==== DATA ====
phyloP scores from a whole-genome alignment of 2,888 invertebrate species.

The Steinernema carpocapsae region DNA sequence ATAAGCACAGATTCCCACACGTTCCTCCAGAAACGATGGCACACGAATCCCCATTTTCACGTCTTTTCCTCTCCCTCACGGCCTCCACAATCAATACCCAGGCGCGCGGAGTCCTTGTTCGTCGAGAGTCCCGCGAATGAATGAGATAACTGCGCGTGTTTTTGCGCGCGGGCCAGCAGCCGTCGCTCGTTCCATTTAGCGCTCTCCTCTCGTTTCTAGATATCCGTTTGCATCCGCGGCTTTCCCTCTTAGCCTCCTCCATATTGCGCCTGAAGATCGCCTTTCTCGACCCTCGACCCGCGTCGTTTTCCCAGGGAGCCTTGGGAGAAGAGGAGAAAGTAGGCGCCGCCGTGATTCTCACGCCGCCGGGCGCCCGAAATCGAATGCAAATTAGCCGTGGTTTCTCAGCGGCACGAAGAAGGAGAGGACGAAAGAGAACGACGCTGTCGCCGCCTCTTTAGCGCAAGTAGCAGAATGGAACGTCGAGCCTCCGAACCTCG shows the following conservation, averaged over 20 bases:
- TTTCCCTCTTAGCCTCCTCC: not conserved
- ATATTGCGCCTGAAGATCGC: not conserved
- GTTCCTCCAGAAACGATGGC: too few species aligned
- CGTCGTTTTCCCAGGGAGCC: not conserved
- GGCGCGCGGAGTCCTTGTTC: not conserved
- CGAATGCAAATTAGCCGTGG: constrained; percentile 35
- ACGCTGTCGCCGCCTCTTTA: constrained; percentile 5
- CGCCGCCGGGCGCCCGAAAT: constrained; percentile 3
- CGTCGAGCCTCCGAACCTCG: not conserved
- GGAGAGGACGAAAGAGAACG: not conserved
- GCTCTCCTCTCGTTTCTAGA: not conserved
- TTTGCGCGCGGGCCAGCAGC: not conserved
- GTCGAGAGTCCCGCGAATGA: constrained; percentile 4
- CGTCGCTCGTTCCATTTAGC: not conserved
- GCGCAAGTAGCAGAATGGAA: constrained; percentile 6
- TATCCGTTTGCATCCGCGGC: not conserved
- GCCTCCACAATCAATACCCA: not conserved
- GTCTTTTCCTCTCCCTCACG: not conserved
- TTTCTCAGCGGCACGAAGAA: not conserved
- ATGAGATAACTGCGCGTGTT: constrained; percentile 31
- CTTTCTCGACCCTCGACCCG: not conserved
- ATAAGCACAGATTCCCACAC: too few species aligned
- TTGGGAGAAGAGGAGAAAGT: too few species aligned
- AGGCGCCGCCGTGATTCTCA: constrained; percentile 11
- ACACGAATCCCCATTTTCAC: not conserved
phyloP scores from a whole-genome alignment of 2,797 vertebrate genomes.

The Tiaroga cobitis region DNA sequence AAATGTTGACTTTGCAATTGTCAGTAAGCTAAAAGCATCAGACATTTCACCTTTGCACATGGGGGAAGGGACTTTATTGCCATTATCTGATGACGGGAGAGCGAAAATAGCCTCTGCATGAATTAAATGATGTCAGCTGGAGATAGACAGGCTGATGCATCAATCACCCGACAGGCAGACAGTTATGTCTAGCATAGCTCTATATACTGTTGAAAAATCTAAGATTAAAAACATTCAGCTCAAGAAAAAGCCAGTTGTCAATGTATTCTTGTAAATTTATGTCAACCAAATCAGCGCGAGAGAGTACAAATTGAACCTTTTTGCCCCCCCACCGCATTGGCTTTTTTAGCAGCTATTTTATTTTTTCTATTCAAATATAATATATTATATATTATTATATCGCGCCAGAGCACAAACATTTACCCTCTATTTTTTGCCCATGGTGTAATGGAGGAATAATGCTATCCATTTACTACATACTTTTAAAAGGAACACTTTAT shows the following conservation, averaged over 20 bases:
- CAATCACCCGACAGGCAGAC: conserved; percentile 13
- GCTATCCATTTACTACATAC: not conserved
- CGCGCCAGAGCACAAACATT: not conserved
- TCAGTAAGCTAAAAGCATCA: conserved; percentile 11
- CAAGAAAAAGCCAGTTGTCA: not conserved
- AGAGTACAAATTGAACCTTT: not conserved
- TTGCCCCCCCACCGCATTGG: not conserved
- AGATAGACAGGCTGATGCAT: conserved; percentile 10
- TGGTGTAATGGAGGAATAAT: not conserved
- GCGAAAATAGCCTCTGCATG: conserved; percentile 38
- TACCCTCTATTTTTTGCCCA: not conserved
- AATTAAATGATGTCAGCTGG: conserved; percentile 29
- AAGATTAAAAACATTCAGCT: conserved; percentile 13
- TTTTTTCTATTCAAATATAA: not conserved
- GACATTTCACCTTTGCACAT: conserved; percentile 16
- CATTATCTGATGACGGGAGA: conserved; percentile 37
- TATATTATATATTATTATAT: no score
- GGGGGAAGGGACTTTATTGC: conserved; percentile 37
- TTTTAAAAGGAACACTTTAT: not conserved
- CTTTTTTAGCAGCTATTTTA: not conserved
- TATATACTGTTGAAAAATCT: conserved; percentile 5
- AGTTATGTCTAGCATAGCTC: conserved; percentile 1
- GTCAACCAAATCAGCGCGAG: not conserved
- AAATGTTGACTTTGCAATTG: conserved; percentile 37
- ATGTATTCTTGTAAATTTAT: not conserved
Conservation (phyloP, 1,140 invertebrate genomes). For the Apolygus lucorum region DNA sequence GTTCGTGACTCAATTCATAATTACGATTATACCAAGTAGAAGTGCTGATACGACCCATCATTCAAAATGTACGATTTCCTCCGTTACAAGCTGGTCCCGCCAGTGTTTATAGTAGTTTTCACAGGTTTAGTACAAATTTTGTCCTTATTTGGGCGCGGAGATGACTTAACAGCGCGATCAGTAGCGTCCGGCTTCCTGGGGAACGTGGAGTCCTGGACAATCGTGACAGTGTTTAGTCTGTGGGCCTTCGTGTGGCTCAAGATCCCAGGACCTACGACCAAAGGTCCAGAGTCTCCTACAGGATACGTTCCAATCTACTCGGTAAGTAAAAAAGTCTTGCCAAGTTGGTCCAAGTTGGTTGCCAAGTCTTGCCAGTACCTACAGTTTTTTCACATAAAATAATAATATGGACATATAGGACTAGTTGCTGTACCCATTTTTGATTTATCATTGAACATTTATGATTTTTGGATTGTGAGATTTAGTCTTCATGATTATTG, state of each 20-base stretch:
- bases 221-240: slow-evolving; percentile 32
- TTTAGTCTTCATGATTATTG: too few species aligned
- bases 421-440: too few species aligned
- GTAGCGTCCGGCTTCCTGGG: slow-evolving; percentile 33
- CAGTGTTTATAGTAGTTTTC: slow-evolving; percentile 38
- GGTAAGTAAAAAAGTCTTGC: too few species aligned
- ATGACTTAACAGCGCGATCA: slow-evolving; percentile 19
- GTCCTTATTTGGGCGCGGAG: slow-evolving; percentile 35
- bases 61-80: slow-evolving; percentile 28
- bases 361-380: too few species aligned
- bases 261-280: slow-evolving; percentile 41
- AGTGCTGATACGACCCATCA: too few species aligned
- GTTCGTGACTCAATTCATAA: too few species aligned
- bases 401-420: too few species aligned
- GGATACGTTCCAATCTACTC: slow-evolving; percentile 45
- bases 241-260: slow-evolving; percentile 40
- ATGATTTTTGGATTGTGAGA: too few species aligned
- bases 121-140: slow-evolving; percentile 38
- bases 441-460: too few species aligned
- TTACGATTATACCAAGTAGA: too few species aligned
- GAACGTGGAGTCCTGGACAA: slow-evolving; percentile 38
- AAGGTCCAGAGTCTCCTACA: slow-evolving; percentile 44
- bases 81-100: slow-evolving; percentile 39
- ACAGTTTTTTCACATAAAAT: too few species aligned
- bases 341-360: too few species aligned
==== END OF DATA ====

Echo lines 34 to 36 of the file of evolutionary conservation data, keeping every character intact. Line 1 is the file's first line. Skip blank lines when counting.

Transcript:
- CAAGAAAAAGCCAGTTGTCA: not conserved
- AGAGTACAAATTGAACCTTT: not conserved
- TTGCCCCCCCACCGCATTGG: not conserved